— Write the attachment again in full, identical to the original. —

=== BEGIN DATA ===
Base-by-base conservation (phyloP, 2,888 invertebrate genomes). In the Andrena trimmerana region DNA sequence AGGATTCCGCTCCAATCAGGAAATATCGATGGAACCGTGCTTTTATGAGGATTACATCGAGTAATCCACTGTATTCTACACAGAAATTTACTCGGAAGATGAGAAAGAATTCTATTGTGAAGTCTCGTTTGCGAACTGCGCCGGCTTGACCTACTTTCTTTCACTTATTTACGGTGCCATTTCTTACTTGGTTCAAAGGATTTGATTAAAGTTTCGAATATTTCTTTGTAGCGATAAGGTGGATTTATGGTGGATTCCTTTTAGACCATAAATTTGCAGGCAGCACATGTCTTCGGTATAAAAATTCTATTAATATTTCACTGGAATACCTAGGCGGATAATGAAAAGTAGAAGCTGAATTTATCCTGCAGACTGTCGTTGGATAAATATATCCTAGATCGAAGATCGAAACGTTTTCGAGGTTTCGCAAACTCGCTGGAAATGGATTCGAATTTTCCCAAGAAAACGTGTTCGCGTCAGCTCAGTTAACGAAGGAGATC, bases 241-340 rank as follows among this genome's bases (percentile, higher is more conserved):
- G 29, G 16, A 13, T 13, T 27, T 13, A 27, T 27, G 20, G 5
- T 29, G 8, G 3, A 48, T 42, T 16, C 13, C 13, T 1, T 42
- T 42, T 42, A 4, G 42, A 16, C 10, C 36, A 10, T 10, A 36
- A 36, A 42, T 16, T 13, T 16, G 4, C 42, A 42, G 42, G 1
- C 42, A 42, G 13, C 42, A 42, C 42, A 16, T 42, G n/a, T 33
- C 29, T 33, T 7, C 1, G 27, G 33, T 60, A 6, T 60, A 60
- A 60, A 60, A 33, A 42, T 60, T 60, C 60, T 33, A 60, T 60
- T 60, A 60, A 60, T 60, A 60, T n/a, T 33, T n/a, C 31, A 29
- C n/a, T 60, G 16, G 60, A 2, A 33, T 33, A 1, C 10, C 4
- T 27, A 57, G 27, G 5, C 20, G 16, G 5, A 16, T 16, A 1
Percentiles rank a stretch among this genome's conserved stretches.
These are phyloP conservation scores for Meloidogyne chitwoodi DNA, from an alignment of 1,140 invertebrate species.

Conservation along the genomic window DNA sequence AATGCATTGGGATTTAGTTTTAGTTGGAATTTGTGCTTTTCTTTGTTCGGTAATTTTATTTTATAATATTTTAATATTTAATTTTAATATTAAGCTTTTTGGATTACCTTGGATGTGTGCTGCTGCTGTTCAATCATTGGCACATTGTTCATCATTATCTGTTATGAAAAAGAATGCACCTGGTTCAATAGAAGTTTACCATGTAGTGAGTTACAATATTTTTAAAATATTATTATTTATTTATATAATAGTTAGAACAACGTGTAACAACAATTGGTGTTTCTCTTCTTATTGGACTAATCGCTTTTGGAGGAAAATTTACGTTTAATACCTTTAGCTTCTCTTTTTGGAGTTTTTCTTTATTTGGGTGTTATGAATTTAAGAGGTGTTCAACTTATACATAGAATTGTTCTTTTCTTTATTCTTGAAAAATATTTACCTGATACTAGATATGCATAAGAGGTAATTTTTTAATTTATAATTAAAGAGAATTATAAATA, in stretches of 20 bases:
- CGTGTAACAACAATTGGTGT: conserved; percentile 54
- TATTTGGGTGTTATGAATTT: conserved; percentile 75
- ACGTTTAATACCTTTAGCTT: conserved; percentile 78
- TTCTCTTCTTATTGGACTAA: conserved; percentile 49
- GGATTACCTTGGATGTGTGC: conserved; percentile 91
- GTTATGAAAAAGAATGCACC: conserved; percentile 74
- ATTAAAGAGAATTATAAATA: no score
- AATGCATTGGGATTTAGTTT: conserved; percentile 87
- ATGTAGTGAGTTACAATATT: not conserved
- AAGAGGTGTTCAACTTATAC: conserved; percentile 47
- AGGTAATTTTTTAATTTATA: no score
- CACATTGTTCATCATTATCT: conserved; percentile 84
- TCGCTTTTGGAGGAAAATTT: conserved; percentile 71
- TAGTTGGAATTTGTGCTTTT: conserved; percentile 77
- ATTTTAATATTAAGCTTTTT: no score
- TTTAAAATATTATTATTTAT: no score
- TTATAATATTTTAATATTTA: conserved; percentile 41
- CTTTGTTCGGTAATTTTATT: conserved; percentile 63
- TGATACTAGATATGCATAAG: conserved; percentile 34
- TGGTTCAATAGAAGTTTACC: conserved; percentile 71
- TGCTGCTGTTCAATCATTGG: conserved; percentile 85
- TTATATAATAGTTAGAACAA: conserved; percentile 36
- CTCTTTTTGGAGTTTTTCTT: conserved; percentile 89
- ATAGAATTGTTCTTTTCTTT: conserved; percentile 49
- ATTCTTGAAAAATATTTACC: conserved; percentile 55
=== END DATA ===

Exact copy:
Base-by-base conservation (phyloP, 2,888 invertebrate genomes). In the Andrena trimmerana region DNA sequence AGGATTCCGCTCCAATCAGGAAATATCGATGGAACCGTGCTTTTATGAGGATTACATCGAGTAATCCACTGTATTCTACACAGAAATTTACTCGGAAGATGAGAAAGAATTCTATTGTGAAGTCTCGTTTGCGAACTGCGCCGGCTTGACCTACTTTCTTTCACTTATTTACGGTGCCATTTCTTACTTGGTTCAAAGGATTTGATTAAAGTTTCGAATATTTCTTTGTAGCGATAAGGTGGATTTATGGTGGATTCCTTTTAGACCATAAATTTGCAGGCAGCACATGTCTTCGGTATAAAAATTCTATTAATATTTCACTGGAATACCTAGGCGGATAATGAAAAGTAGAAGCTGAATTTATCCTGCAGACTGTCGTTGGATAAATATATCCTAGATCGAAGATCGAAACGTTTTCGAGGTTTCGCAAACTCGCTGGAAATGGATTCGAATTTTCCCAAGAAAACGTGTTCGCGTCAGCTCAGTTAACGAAGGAGATC, bases 241-340 rank as follows among this genome's bases (percentile, higher is more conserved):
- G 29, G 16, A 13, T 13, T 27, T 13, A 27, T 27, G 20, G 5
- T 29, G 8, G 3, A 48, T 42, T 16, C 13, C 13, T 1, T 42
- T 42, T 42, A 4, G 42, A 16, C 10, C 36, A 10, T 10, A 36
- A 36, A 42, T 16, T 13, T 16, G 4, C 42, A 42, G 42, G 1
- C 42, A 42, G 13, C 42, A 42, C 42, A 16, T 42, G n/a, T 33
- C 29, T 33, T 7, C 1, G 27, G 33, T 60, A 6, T 60, A 60
- A 60, A 60, A 33, A 42, T 60, T 60, C 60, T 33, A 60, T 60
- T 60, A 60, A 60, T 60, A 60, T n/a, T 33, T n/a, C 31, A 29
- C n/a, T 60, G 16, G 60, A 2, A 33, T 33, A 1, C 10, C 4
- T 27, A 57, G 27, G 5, C 20, G 16, G 5, A 16, T 16, A 1
Percentiles rank a stretch among this genome's conserved stretches.
These are phyloP conservation scores for Meloidogyne chitwoodi DNA, from an alignment of 1,140 invertebrate species.

Conservation along the genomic window DNA sequence AATGCATTGGGATTTAGTTTTAGTTGGAATTTGTGCTTTTCTTTGTTCGGTAATTTTATTTTATAATATTTTAATATTTAATTTTAATATTAAGCTTTTTGGATTACCTTGGATGTGTGCTGCTGCTGTTCAATCATTGGCACATTGTTCATCATTATCTGTTATGAAAAAGAATGCACCTGGTTCAATAGAAGTTTACCATGTAGTGAGTTACAATATTTTTAAAATATTATTATTTATTTATATAATAGTTAGAACAACGTGTAACAACAATTGGTGTTTCTCTTCTTATTGGACTAATCGCTTTTGGAGGAAAATTTACGTTTAATACCTTTAGCTTCTCTTTTTGGAGTTTTTCTTTATTTGGGTGTTATGAATTTAAGAGGTGTTCAACTTATACATAGAATTGTTCTTTTCTTTATTCTTGAAAAATATTTACCTGATACTAGATATGCATAAGAGGTAATTTTTTAATTTATAATTAAAGAGAATTATAAATA, in stretches of 20 bases:
- CGTGTAACAACAATTGGTGT: conserved; percentile 54
- TATTTGGGTGTTATGAATTT: conserved; percentile 75
- ACGTTTAATACCTTTAGCTT: conserved; percentile 78
- TTCTCTTCTTATTGGACTAA: conserved; percentile 49
- GGATTACCTTGGATGTGTGC: conserved; percentile 91
- GTTATGAAAAAGAATGCACC: conserved; percentile 74
- ATTAAAGAGAATTATAAATA: no score
- AATGCATTGGGATTTAGTTT: conserved; percentile 87
- ATGTAGTGAGTTACAATATT: not conserved
- AAGAGGTGTTCAACTTATAC: conserved; percentile 47
- AGGTAATTTTTTAATTTATA: no score
- CACATTGTTCATCATTATCT: conserved; percentile 84
- TCGCTTTTGGAGGAAAATTT: conserved; percentile 71
- TAGTTGGAATTTGTGCTTTT: conserved; percentile 77
- ATTTTAATATTAAGCTTTTT: no score
- TTTAAAATATTATTATTTAT: no score
- TTATAATATTTTAATATTTA: conserved; percentile 41
- CTTTGTTCGGTAATTTTATT: conserved; percentile 63
- TGATACTAGATATGCATAAG: conserved; percentile 34
- TGGTTCAATAGAAGTTTACC: conserved; percentile 71
- TGCTGCTGTTCAATCATTGG: conserved; percentile 85
- TTATATAATAGTTAGAACAA: conserved; percentile 36
- CTCTTTTTGGAGTTTTTCTT: conserved; percentile 89
- ATAGAATTGTTCTTTTCTTT: conserved; percentile 49
- ATTCTTGAAAAATATTTACC: conserved; percentile 55